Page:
Friday, February 21, 2014

Book Three: Living and Sustaining a Creative Life by Sharon Louden

Here is the idea behind Sharon Louden's Living and Sustaining a Creative Life: Ask 40 working artists to tell, in their own words, how they live their lives of creativity.  Since I'm starting 2014 off reading books about art and artists, this seemed like the perfect book to read. And while I see the value of this book, it left me with the impression that being an artist sucks.  Maybe that's true, but as an outsider, I might prefer not to know that.

Sure this book has its place.  It's a place which strikes me as largely academic.  It might be valuable as a text book for art students planning a life-long career as an artist. For the rest of us, the book might come across as too academic.  Or maybe it's just a little redundant. Many comments from various artists were very similar. Here are the things this book will tell you about being a working artist:
  • Studio time is important and you have to protect that time.
  • Having gallery representation has it's pros and cons.
  • You can be a successful artist without having gallery representation.
  • But probably, you want gallery representation
  • Whether it's teaching, moonlighting at galleries or art moving companies, or being involved with a non-profit organization, you'll probably need to supplement your career as an artist with other paying work.
  • Support from family and friends is an important part of being a happy, working artist.
What this book doesn't explore is how artists get to a place where they are creating meaningful work. Maybe it's because I recently read Eric Fischl's Bad Boy which does a brilliant job at helping readers understand how artists develop their ideas.  Creative process may have been intentionally left out of the scope of this collection of essays.  But for me it was a glaring omission.  As I consider increasing the time I dedicate to making art, understanding how other artists develop their perspective is just as valuable as understanding how to survive life as an artist.

Thursday, February 20, 2014

A memorial trip to Nancy Holt's Sun Tunnels.

Relaxing at Nancy Holt's Sun Tunnels
On February 8, 2014 Nancy Holt died. There are lots of reasons to like Nancy Holt. There's the fact that she shunned the traditional art world and its fascination with museums and galleries, refusing to force her work to be confined by walls. There's the fact that she and her husband Robert Smithson (creator of Spiral Jetty) chose to place their most famous works in remote areas of Utah; Utah of all places! And there's the fact that in the world of Earth Art, a field dominated by powerful male perspectives, Nancy Holt not only held her own, she rose to a place of significant prominence. And God knows the art world can use more independent, powerful feminist voices.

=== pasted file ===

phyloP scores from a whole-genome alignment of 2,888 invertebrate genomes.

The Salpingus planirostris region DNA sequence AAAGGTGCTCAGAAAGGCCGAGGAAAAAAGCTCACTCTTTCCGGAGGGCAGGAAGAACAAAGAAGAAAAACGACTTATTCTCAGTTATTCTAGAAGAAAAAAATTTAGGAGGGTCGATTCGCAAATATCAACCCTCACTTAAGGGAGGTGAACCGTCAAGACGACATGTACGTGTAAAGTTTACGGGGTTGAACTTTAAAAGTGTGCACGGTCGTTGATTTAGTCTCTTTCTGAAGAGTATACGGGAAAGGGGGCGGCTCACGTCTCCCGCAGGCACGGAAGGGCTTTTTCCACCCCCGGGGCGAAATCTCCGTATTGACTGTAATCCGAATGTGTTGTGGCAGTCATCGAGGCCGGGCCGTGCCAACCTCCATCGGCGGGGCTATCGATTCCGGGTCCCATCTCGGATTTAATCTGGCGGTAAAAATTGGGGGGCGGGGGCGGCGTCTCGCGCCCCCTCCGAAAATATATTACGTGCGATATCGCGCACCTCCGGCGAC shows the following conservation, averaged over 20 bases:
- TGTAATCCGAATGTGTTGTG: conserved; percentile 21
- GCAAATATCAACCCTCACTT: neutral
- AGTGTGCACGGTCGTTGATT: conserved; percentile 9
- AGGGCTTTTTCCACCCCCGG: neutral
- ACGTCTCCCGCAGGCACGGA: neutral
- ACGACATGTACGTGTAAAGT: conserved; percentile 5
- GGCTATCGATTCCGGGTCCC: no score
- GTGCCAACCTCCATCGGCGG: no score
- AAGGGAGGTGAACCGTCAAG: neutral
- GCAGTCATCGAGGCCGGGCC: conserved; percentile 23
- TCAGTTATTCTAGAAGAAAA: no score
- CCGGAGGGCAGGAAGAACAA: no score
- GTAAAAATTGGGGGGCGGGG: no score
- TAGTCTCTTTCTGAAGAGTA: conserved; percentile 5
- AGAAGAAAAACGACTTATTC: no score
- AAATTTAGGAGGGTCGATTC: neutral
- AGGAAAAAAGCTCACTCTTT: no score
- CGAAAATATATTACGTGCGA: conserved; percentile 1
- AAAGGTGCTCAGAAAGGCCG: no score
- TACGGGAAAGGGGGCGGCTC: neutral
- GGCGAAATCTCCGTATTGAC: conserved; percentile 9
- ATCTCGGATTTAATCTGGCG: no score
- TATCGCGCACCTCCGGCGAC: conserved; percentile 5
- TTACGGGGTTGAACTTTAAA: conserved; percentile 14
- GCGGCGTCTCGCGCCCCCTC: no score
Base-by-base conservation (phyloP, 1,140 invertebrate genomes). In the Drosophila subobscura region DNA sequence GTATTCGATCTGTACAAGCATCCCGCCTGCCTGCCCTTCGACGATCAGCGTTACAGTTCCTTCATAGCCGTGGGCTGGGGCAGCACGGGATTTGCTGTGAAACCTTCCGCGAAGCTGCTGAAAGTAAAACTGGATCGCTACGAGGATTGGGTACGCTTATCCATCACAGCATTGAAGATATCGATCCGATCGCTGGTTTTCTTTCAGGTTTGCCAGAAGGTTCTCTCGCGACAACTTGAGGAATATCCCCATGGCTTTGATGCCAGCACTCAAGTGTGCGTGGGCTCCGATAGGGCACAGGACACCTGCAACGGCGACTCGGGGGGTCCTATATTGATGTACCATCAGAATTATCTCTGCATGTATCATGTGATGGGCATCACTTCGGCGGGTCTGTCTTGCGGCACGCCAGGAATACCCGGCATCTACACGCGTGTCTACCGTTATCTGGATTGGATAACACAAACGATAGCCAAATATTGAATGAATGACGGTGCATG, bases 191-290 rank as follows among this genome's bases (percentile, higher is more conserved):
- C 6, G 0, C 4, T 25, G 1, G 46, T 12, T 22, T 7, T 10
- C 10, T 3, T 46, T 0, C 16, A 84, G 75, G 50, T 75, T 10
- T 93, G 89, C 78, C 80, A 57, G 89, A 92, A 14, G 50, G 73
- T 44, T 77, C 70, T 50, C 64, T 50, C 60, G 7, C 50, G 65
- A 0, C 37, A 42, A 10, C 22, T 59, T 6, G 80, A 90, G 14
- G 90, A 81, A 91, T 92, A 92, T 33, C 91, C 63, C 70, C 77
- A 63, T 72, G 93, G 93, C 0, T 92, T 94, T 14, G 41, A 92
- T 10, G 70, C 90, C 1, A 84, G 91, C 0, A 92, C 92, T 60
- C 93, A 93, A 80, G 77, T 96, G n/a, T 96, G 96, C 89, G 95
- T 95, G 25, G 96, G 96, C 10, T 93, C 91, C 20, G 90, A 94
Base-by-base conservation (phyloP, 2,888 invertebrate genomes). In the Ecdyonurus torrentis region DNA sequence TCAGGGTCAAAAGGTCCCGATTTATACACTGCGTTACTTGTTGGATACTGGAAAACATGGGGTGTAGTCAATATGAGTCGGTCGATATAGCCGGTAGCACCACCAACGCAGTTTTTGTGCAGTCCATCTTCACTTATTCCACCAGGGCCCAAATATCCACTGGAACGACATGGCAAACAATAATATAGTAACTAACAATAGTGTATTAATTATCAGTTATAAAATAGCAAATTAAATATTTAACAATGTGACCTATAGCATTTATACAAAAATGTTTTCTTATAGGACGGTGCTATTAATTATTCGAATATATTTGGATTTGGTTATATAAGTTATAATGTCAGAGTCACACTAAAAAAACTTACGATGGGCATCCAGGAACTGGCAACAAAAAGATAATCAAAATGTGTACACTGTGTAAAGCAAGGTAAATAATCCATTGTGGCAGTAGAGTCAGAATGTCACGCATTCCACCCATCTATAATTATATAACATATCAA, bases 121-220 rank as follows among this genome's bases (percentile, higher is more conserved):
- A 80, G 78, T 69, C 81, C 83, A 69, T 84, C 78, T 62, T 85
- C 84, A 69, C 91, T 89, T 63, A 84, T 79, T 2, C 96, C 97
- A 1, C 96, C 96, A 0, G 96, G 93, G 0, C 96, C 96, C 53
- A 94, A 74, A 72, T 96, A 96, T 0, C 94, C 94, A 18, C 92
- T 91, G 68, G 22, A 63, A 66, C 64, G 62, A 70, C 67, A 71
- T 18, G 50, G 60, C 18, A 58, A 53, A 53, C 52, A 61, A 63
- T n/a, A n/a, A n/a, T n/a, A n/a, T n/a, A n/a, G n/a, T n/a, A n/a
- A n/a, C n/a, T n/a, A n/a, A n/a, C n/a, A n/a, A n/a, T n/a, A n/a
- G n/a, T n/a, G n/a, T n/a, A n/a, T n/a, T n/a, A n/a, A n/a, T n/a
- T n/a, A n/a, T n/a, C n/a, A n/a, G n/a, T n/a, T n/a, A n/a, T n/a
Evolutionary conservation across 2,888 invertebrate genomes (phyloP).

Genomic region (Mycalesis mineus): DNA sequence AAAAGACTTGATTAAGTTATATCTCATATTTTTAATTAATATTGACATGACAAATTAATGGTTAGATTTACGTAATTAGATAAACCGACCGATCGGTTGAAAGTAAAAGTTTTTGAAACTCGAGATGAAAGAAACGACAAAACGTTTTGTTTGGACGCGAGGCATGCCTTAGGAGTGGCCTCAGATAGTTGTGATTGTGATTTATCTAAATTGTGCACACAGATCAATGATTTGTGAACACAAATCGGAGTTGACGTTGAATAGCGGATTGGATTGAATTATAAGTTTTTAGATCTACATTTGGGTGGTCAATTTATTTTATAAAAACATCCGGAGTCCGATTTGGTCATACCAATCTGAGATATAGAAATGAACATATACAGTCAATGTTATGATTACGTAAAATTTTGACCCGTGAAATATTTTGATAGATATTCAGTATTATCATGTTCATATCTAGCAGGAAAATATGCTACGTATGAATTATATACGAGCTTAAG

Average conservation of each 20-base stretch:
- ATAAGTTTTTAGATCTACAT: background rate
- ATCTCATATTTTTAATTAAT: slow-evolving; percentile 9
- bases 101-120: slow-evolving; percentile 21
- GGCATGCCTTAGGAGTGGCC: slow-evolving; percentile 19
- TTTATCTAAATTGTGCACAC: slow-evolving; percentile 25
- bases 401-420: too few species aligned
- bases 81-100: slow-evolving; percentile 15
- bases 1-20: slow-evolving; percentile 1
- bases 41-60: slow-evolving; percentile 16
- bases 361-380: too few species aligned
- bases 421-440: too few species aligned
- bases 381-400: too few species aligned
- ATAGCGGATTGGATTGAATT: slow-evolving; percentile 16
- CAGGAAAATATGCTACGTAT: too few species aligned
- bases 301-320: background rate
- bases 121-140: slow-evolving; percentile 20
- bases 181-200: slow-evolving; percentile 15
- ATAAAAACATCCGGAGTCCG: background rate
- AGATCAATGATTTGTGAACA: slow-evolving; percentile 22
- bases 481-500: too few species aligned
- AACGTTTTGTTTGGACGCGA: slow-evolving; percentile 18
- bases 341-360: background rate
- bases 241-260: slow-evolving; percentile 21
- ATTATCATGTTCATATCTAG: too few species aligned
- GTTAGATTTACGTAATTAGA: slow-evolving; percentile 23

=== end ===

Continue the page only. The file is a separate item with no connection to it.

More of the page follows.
In celebration of her life and to mark her passing, I decided a weekend trip to Holt's most famous work, Sun Tunnels, was in order. A trip to Sun Tunnels is no small effort.  It's about a four hour drive from Salt Lake City and finding it can be tricky. I recommend visiting this website for detailed driving instructions including photographs that help you navigate key turns.  Believe me, once you've left the highway and are navigating the dirt roads of Utah's West desert, it can be difficult knowing where you need to go.

While the drive is long and takes you through some fairly remote areas, it creates an experience that I think is a key part of all great Earth Art.  It forces the viewer to leave behind the noise of urban life and embrace a different canvas.  The expansiveness of the American West is a great visual release that overwhelms with its vastness. And it's a great way to prepare for the vision of an artist like Holt.

Utah's vast West Desert as dramatic back drop.

It's surprising that Nancy Holt is able to corral those big, overwhelming vistas and make them something more consumable. Sun Tunnels succeeds because it delivers on Holt's desire to capture the universe and make it personal.  By framing and organizing our views of the world around us, Holt changes our relationship to the environment and our universe. We are somehow able to understand the infinity of nature in a very personal way.

I enjoyed this trip so much, I'm considering a return for the summer solstice, when the rising and setting sun is aligned perfectly with two of the  tunnels.

Felix looking all "James Bond" wandering through the Sun Tunnels.

Smithson's Spiral Jetty gets more attention than Sun Tunnels, and certainly more visitors.  But I'm not sure that's fair.  I'm glad both works are here in Utah, making the state something of an Earth Art mecca. Holt's work has aged beautifully over the last nearly 40 years and the intent of the sculpture seems more powerful now than it did the first time I saw it over a decade ago. I'm guessing Holt is pleased with her effort to create this intriguing work.